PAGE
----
Difference between Content Management System (CMS) and Learning Management System (LMS) - EmployeeConnect HRIS
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Difference between Content Management System (CMS) and Learning Management System (LMS)

With the growing popularity of eLearning as a training medium, a lot of training departments of organisations are trying to educate themselves to understand the fine differences between a Content Management System (CMS) and a Learning Management System (LMS). A lot of people often get confused when it comes to understanding the actual functions of a CMS and an LMS. The reason for this confusion stems from the fact that both these systems are quite similar. For instance, both these systems perform the functions of enrolling learners, communicating with learners, assessing their performances, and activating the learning materials. In fact, both of these systems are progressive and they provide ways to manage various aspects of eLearning content. To understand the differences between the two, first of all let’s understand each of these systems individually.

Content Management System Demystified

A content management system (CMS) is an application that provides a method for managing content from a centralized location. A CMS is designed to support educational courses and it allows the instructor to create a course website, where he or she can upload documents in various formats such as word, power point, and so on without having to convert them to a web format such as HTML. Users can be provided with appropriate permissions to edit, add, and view content. Users with restricted access can only view the content. CMS is quite helpful in managing versions of a document and centralizing all aspects of the course at one single place. Trainers understand and are familiar with situations when multiple users made changes to a document and it was discovered only after publishing the course that at least one round of changes didn’t make it through to the final version of the course, which is not at all great. A content management system is quite competent to prevent these kinds of version control issues, so that everything is transparent. It keeps a track of who made changes and when, and the documents are stored at one centralized location.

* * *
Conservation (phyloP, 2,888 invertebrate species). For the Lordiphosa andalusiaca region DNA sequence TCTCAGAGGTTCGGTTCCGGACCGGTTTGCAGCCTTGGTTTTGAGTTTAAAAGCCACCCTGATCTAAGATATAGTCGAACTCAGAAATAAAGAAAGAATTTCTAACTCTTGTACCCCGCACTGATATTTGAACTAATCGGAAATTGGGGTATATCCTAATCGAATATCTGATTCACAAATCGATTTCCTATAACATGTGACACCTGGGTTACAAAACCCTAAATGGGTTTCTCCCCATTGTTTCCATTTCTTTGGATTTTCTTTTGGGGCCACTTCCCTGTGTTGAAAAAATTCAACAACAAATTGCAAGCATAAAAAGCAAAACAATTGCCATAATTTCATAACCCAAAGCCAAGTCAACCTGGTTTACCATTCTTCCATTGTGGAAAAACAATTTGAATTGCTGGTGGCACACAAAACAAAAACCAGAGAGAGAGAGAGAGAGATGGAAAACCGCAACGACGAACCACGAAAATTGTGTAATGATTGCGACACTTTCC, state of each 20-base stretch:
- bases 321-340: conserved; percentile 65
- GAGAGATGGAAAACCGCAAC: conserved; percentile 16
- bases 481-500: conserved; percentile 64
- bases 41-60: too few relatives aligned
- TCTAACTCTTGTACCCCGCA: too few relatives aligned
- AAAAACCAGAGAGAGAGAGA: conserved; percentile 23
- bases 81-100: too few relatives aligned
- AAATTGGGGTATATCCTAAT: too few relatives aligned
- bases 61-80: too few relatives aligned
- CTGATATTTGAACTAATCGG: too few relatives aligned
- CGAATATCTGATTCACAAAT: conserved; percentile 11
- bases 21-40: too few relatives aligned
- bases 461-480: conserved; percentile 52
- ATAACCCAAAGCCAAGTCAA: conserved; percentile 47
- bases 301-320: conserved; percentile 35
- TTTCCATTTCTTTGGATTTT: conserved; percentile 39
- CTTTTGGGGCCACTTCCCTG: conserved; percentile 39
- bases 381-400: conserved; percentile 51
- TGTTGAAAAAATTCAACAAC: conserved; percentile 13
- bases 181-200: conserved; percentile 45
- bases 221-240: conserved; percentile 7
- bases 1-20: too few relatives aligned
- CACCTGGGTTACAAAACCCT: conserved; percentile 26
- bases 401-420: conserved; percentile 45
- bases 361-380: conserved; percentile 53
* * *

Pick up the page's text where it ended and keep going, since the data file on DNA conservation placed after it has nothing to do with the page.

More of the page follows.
Learning Management System Demystified

A Learning Management System (LMS) is a software application which is much more robust than a CMS. An LMS plans, delivers, and manages all the learning needs of an organization. Using an LMS you can make courses available, manage enrolments, check learner eligibility, develop reminders of class schedules, record course completion, develop tests, communicate the completion of the course to the learner’s manager and generate follow-up correspondence to the learner. It also provides a platform to manage blended learning which includes conventional classroom learning and online learning. Unlike CMS which is more version control oriented, LMS is more of a training control system. An LMS can function as a repository of eLearning courses and track the learning progress and maintain a track of scores that the learners receive on completing the assessments. Additionally, an LMS facilitates administrators or trainers to prepare reports, design assignments, and send reminders to learners from one central location.


Distinction between CMS and LMS

While both these applications have their own place and importance in an organization, the differences between the two are significant in their core functionality. From a student’s or learner’s perspective a CMS is more of a passive application which they can use to simply view documents. On the other hand an LMS facilitates learners with the ability to view, listen, and interact with the courseware. It provides learners with options to try examples, complete assessments, and provide evaluation or feedback on courses.

Most LMS enable facilitate managers to upload online training material created by different authoring tools, as long as the content is compliant with SCORM, which is the industry standard file format. An LMS facilitates organizations to assign training to their employees, track their participation, and generate reports pertaining to employee training activity and results. In certain sectors where companies are legally obligated to provide compliance or safety training to its employees, an LMS is an essential tool as it helps to keep track of the company’s compliance.

Content management systems on the other hand create the framework in which the training content is stored and displayed on a website. A CMS manages various forms of content, as well as different file formats, images, audio files, and many more.CMS facilitates distributors to decide which content can be displayed privately or publicly. Some of the common content management systems which are used to create all kinds of websites include Drupal and WordPress.

At the end of the day, you need to understand that you have the ability to manage and deliver content on all both these management systems. While both these systems have a lot of similarities, they ultimately have different functions and it is up to you to take your pick based on your requirement.

Byron Conway

Content Coordinator at EmployeeConnect